Then there is the issue of thousands of missing people, mostly Tamils. Given that many families are still searching for missing members, the government ought to publish a list of all those it is holding -- in evacuee camps, prisons, military sites and other security centres. Even suspected rebels in custody ought to be identified and not denied access to legal representation.
Bearing in mind that thousands of civilians were killed just in the final months of the war, the authorities should disclose the names of those they know to be dead -- civilians and insurgents -- and the possible circumstances of their death.
The way to fill the power vacuum in the Tamil-dominated north is not by dispatching additional army troops in tens of thousands, but by setting up a credible local administration to keep the peace and initiate rehabilitation and reconstruction after more than a quarter of a century of war. Yet there is a lurking danger that the government may seek to change demography by returning to its old policy of settling Sinhalese in Tamil areas.
More fundamentally, such have been the costs of victory that Sri Lankan civil society stands badly weakened. The wartime suppression of a free press and curtailment of fundamental rights continues in peacetime, undermining democratic freedoms and creating a fear psychosis.
Sweeping emergency regulations remain in place, arming the security forces with expansive powers of search, arrest and seizure of property. Public meetings cannot be held without government permission. Individuals can still be held in unacknowledged detention for up to 18 months.
For the process of reconciliation and healing to begin in earnest, it is essential the government give up wartime powers and accept, as the UN human rights commissioner has sought, 'an independent and credible international investigation...to ascertain the occurrence, nature and scale of violations of international human rights and international humanitarian law' by all parties during the conflict.
According to Ms Pillay, 'A new future for the country, the prospect of meaningful reconciliation and lasting peace, where respect for human rights and fundamental freedoms can become a reality for all, hinges upon such an in-depth and comprehensive approach.'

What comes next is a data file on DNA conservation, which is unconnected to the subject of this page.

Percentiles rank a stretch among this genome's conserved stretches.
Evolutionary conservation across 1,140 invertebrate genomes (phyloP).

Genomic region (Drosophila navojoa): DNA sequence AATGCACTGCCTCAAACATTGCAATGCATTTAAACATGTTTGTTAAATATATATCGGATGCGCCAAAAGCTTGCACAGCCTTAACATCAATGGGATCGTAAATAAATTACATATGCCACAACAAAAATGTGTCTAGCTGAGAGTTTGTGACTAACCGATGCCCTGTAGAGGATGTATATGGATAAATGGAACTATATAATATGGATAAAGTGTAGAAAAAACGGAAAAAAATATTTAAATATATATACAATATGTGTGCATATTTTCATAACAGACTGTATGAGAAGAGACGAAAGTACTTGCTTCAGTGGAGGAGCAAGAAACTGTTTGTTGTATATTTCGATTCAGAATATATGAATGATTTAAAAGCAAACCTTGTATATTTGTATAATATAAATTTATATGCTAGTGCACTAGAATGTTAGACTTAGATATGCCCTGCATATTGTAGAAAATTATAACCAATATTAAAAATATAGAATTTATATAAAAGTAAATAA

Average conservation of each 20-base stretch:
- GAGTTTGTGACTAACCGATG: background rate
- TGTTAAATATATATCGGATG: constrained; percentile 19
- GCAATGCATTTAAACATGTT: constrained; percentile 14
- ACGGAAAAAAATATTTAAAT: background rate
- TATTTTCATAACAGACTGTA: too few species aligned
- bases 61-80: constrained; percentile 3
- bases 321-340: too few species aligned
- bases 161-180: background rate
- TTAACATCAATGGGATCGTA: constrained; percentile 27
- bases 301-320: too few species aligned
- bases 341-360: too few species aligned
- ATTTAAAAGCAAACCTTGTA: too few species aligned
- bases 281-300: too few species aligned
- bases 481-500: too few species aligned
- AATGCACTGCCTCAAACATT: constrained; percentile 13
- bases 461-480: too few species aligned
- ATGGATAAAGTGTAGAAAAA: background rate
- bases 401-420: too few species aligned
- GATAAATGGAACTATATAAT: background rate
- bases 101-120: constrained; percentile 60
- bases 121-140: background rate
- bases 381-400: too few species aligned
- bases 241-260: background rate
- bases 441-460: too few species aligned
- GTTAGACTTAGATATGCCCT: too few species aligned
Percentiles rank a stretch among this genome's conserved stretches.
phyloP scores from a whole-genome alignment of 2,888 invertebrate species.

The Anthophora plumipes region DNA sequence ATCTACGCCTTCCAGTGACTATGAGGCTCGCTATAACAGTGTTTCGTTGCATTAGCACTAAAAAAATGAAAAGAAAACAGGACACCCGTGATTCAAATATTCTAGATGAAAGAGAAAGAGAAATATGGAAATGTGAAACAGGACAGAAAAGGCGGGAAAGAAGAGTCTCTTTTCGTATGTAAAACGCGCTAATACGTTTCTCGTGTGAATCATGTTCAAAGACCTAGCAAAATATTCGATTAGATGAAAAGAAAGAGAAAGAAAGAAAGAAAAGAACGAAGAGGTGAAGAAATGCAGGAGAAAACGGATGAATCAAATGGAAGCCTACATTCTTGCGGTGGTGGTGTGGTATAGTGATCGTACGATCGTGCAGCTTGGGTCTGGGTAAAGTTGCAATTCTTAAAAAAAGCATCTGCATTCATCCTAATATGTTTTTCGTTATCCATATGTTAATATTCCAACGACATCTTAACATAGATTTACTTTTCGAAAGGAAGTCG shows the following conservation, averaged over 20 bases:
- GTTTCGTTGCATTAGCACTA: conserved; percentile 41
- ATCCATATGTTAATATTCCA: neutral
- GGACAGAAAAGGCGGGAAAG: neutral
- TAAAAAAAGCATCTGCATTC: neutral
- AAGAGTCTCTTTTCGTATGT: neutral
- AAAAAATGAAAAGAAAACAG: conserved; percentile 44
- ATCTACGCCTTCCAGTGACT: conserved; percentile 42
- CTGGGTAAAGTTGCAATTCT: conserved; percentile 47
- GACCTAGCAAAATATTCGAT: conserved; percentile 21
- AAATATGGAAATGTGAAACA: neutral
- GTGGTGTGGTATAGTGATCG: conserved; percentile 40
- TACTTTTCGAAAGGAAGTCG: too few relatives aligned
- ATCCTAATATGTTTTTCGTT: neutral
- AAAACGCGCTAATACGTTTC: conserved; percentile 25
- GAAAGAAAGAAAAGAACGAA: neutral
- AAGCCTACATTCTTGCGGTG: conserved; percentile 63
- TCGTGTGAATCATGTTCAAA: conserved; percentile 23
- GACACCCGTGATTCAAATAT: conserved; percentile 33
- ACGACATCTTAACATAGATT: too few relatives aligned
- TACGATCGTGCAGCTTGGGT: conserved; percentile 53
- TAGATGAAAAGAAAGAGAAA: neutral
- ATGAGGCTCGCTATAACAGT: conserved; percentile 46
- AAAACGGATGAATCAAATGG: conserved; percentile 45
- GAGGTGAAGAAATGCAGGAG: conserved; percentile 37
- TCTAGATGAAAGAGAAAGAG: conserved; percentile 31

Rather than begin a political dialogue on regional autonomy and a more level playing field for the Tamils in education and government jobs, the government has seen its space get constricted by the post-victory upsurge of Sinhalese chauvinism opposed to the devolution of powers to the minorities.
The hard-line constituency argues that the Tamils in defeat shouldn't get what they couldn't secure through three decades of unrest and violence.
Indeed, such chauvinism seeks to tar federalism as a potential forerunner to secession, although the Tamil insurgency sprang from the State's rejection of decentralisation and power-sharing. The looming parliamentary and presidential elections also make devolution difficult, even though the Opposition is splintered and Rajapaksa seems set to win a second term.
Add to the picture the absence of international pressure, despite the leverage provided by a cash-strapped Sri Lankan economy. The United States enjoys a one-country veto in the International Monetary Fund, yet it chose to abstain from the recent IMF vote approving a desperately needed $2.8 billion loan to Sri Lanka.
In the face of China's stonewalling in the UN, Ban Ki-moon has been unable to appoint a UN special envoy on Sri Lanka, let alone order a probe into possible war crimes there. By contrast, the UN carried out a recently concluded investigation into Israel's three-week military offensive in Gaza earlier this year.
Today, reversing the militarisation of society, ending the control of information as an instrument of State policy and promoting political and ethnic reconciliation are crucial to post-conflict peace-building and to furthering the interests of all Sri Lankans -- Sinhalese, Tamils and Muslims. So also is the need to discard the almost mono-ethnic character of the security forces.
Colombo has to stop dragging its feet, as it has done for long, on implementing the Constitution's 13th amendment, which requires the ceding of some powers at the provincial level. But these tasks are unlikely to be addressed without sustained international diplomatic intervention.
As world history attests, peace sought to be achieved through the suppression and humiliation of an ethnic community has proven elusive. It will be a double tragedy for Sri Lanka if making peace proves more difficult than making war.
Brahma Chellaney, a professor of strategic studies at the independent, privately funded Centre for Policy Research in New Delhi, is on the international advisory council of the Campaign for Peace and Justice in Sri Lanka.
Also read: 'Prabhakaran was a good weapon to use', Nitin Gokhale, who has just published a book on Sri Lanka, told rediff.com, while two United Nations officials told us how concerned they are about situation in the Tamil refugee camps.